Equal Opportunities Policy
Network Languages Equal Opportunities Policy
EQUAL OPPORTUNITIES POLICY
SCOPE OF POLICY
The Company is committed to a policy of equal opportunities and its intention is to fully comply in all aspects of appropriate and current legislation. This policy will apply in respect of recruitment and selection procedures, career development, promotion, training, payment practices, and all other terms and conditions of employment. It is the responsibility of each employee at every level to promote Equal Opportunities and to pursue non-discriminatory policies and practices in employment and through behaviour language, attitude and actions so that no discriminatory practices occur.
It is our policy to promote Equal Opportunities throughout the company and to ensure that no employee or job applicant is less fairly treated or suffers any harassment because of discrimination whether directly, indirectly, through victimisation or harassment. Failure of any employee to observe the principles laid out in this policy will become subject to the company disciplinary procedure and may result in breaches of the law.
The Equality Act 2010 replaced and harmonised previous legislation and was introduced to ensure that workplace environments were fair and to comply with the law.
It covers the same groups that were protected by existing equality legislation – age, disability, race, sex, gender reassignment, religion or belief, sexual orientation, marriage and civil partnership and pregnancy and maternity. These are now called and referred to as ‘protected characteristics’. Additionally the company shall not discriminate against an employee or worker based on “associative” links for example; where the employee or worker has a son who is disabled.
The company will treat both its men and women employees equally, in respect of their terms and conditions of employment, if they are employed on ‘like work’, work rated as equivalent under a job evaluation study, or work found to be of equal value. This does not just cover remuneration alone, but includes most terms in an employment contract. Variance within rates of pay due to length of service, performance, bonuses or individually agreed terms of contract will not be influenced by the gender of the employee. Terms covering special treatment because of pregnancy or childbirth, or reflecting statutory restrictions on the employment of women are not covered.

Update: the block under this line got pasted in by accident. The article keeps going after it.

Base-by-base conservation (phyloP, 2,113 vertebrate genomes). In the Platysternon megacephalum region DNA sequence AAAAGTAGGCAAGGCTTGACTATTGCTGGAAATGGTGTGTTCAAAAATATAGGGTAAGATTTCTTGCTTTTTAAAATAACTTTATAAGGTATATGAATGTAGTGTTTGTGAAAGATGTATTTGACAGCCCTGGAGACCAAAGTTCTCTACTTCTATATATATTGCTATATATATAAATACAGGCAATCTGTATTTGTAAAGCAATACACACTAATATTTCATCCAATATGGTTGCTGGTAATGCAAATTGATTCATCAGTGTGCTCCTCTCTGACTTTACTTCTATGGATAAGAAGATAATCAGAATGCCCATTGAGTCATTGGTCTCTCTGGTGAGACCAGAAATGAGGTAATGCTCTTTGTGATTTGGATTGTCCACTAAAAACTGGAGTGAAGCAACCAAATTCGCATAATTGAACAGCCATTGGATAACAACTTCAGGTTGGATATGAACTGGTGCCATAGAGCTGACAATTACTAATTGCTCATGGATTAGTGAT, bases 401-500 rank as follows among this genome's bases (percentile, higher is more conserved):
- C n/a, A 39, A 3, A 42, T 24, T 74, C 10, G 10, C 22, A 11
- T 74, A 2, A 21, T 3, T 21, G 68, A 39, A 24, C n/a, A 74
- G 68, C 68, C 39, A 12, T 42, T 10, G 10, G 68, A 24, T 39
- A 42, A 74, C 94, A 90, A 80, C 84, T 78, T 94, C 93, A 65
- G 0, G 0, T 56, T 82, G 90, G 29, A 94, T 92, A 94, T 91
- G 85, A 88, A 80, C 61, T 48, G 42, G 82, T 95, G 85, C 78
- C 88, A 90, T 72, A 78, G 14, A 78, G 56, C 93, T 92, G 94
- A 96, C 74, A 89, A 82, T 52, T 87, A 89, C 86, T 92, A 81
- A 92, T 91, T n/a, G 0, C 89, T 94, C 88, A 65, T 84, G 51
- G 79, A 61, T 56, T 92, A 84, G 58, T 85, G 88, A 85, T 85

The company will not discriminate on grounds of gender or marriage; because someone intends to undergo, is undergoing or has undergone gender reassignment; or due to an individual’s sexual orientation whether actual or perceived.
The company shall not tolerate sexual harassment, which is harassment of a ‘sexual nature’, nor shall it tolerate ‘sex-related harassment’ which is unwanted conduct related to an individual’s sex or that of another person. This shall therefore include allowing a working environment where sexual banter is commonplace and which, although not directed at an individual or caused by their presence, may nevertheless create an offensive environment for that person.
The company recognises and will not discriminate on grounds of race, colour, nationality (including citizenship) or ethnic or national origins. The Race Relations Act is concerned with people’s actions and the effects of their actions, not their opinions or beliefs. Racial discrimination is not the same as racial prejudice.
The company shall not discriminate against any employee on grounds of age, whether young or old, which includes by way of job advertising, recruitment, working practices and duties within particular roles. The company shall also consider any application by you to work beyond the normal retirement age as laid down by statute, provided application to do so is made at least 4 weeks prior to the expected date of retirement.